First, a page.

Positive Grid Silver 120 Amp is available under the Clean amp group and is inspired by the Roland JC 120
According to RolandFirst introduced way back in 1975, the JC-120 Jazz Chorus is one of the few guitar amps that can truly be called a legend. Roland’s long-standing flagship is universally recognized by pros as the benchmark in clean guitar sound, and its rich tone and famous built-in stereo chorus effect have been heard on countless popular songs over its long history. Now celebrating 40 years of continuous production and counting, the JC-120 remains the undisputed “king of clean,” and the enduring choice of serious guitarists everywhere.
Artists using the Roland JC-120:
- John Frusciante
- Kevin Parker
- James Hetfield
- Matthew Bellamy
- The Edge
- Marc DeMarc
- Johnny Marr
- Joe Satriani
- Dimebag Darrell
- Jamie Cook
- Adam Jones
- More Artists playing on the Roland JC-120
Roland Jazz Chorus is the name given to a series of solid-state instrument amplifiers produced by the Roland Corporation in Japan since 1975. Its name comes from its built-in analog chorus effect. The Jazz Chorus series became increasingly popular in the late 1970s and early 1980s new wave and post-punk scenes because of its clean yet powerful sound, durability and relatively low cost when compared to the more commonly used tube amplifiers of the time such as Marshall or Fender. It also found favour amongst funk players in America. It also became popular to use for clean tones in heavy metal, with the most famous users being James Hetfield and Kirk Hammett from Metallica, and Wes Borland from Limp Bizkit.
Most models have controls based on the JC-120's standard setup. There are two channels, one clean, the other with effects. The built-in effects include stereo chorus, vibrato, reverb, and distortion. The amplifier features high and low inputs, a bright switch as well as a three band equalizer and volume for each channel.
Since its inception in 1975, the Roland Jazz Chorus amplifier has undergone several design iterations.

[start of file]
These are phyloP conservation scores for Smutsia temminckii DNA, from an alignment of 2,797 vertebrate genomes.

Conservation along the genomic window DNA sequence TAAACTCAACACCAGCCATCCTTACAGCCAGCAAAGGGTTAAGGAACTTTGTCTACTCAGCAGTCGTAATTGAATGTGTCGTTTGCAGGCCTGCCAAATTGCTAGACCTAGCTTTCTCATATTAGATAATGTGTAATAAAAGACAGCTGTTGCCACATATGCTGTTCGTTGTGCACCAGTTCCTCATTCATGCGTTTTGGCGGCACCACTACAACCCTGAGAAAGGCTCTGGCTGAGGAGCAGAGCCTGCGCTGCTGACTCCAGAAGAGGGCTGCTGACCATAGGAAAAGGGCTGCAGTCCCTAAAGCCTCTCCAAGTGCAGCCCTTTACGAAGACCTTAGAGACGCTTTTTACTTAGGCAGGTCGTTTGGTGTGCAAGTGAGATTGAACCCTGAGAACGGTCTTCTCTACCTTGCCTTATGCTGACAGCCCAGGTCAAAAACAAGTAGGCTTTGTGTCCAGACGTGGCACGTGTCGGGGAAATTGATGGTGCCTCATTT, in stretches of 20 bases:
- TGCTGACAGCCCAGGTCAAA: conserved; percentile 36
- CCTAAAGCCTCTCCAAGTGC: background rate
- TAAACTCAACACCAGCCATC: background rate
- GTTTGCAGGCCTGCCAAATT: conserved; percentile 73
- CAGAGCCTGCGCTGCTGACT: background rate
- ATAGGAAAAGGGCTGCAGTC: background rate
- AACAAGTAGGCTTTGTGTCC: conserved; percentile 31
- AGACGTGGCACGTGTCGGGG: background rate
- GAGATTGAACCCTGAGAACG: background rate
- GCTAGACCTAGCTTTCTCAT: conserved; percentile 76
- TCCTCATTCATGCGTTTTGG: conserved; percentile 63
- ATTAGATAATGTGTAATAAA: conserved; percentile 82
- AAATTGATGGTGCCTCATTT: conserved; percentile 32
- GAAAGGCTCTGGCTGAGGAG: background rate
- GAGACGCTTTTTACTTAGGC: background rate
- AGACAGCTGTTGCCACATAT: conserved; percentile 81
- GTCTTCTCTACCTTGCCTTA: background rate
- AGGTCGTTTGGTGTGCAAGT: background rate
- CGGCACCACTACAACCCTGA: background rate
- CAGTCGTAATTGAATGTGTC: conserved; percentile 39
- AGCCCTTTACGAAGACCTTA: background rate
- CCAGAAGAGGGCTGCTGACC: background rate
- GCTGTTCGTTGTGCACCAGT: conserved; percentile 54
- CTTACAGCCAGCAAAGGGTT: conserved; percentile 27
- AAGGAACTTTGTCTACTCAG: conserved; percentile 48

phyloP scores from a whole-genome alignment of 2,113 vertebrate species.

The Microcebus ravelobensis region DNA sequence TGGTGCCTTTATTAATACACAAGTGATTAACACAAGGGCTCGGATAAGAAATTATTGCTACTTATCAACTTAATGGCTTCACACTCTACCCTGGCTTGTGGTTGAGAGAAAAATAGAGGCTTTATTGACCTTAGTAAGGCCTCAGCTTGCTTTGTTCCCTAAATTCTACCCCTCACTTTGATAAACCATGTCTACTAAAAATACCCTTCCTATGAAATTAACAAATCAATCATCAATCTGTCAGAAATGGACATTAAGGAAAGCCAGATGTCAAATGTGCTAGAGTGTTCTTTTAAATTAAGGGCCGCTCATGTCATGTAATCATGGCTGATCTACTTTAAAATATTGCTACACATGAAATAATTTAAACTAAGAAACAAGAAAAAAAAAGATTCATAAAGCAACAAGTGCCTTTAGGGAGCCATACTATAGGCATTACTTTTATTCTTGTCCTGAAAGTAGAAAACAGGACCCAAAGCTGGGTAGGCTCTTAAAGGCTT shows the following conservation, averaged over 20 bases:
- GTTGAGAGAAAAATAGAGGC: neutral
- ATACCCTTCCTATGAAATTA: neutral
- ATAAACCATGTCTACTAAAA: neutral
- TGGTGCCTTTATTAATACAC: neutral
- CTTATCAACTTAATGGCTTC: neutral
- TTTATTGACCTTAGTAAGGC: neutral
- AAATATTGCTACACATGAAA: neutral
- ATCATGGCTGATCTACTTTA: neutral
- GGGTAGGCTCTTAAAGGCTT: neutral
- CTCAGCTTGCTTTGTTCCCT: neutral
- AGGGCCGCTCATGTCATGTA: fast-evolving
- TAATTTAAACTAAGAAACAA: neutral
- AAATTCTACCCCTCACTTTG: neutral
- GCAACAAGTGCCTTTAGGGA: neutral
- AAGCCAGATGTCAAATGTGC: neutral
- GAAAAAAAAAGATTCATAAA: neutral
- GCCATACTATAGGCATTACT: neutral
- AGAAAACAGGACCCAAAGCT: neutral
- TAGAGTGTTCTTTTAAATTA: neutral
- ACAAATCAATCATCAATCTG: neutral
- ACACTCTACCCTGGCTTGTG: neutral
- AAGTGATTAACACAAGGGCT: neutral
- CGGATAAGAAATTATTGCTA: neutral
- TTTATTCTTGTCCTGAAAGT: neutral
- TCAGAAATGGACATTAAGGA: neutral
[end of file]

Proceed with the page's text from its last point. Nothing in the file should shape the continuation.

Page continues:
1975 JC-120, 120 watts, 2x12" speakers; JC-60, 60 watts, 1x12" speaker
1976 JC-160, 120 watts, 4x10" speakers; JC-80 60 watts, 1x15" speaker
1978 JC-200, 200W (head); JC-200S, 2x12" speakers (cabinet); JC-50, 50 watts, 1x12" speaker
1984 JC-120H, 120W head (“Bright” switch changed to “HI-TREBLE”); JC-77, 80 watts, 2x10" speakers; JC-55, 50 watts, 2x8" speakers
1992 JC-20, 20 watts, 2x5" speakers
1996 JC-85, 80 watts, 2x10" speakers
1997 JC-90, 80 watts, 2x10" speakers (Eminence speakers)
2015 JC-40, 40 watts, 2x10’’, (introduced stereo input); JC-22, 30 watts, 2x6.5" speakers
2016 JC-22, 30 watts, 2x6.5" speakers
The Jazz Chorus is one of the most famous and successful combo amplifiers from its period and its earliest users included Albert King, Andy Summers (The Police), Larry Coryell, Robert Smith (of The Cure, although he used the rarer 160 Watt JC-160 with 4 x 10" speakers), Billy Duffy (The Cult, Theatre of Hate), Art Saiz, John McGeoch (Magazine, Siouxsie and the Banshees, PIL, the Armoury Show), Steve Hackett, Robert Fripp, Adrian Belew, Steve Rothery, Mdou Moctar and Wayne Hussey (the Sisters of Mercy, The Mission) among others. Summers' use of the amp in turn inspired, for instance, Jeff Buckley, whose first amplifier was a Jazz Chorus.
Another notable user of the JC-120 was Steve Levine, producer of bands such as Culture Club, The Beach Boys and The Clash. He often combined it with effects pedals from Boss Corporation, a Roland subsidiary.
- Madsen, Pete (2007). Funk Guitar and Bass: Know the Players, Play the Music. Hal Leonard. p. 81. ISBN 978-0-87930-894-0.
- Browne, David (2002). Dream Brother: The Lives and Music of Jeff and Tim buckley. HarperCollins. pp. 72. ISBN 978-0-380-80624-9.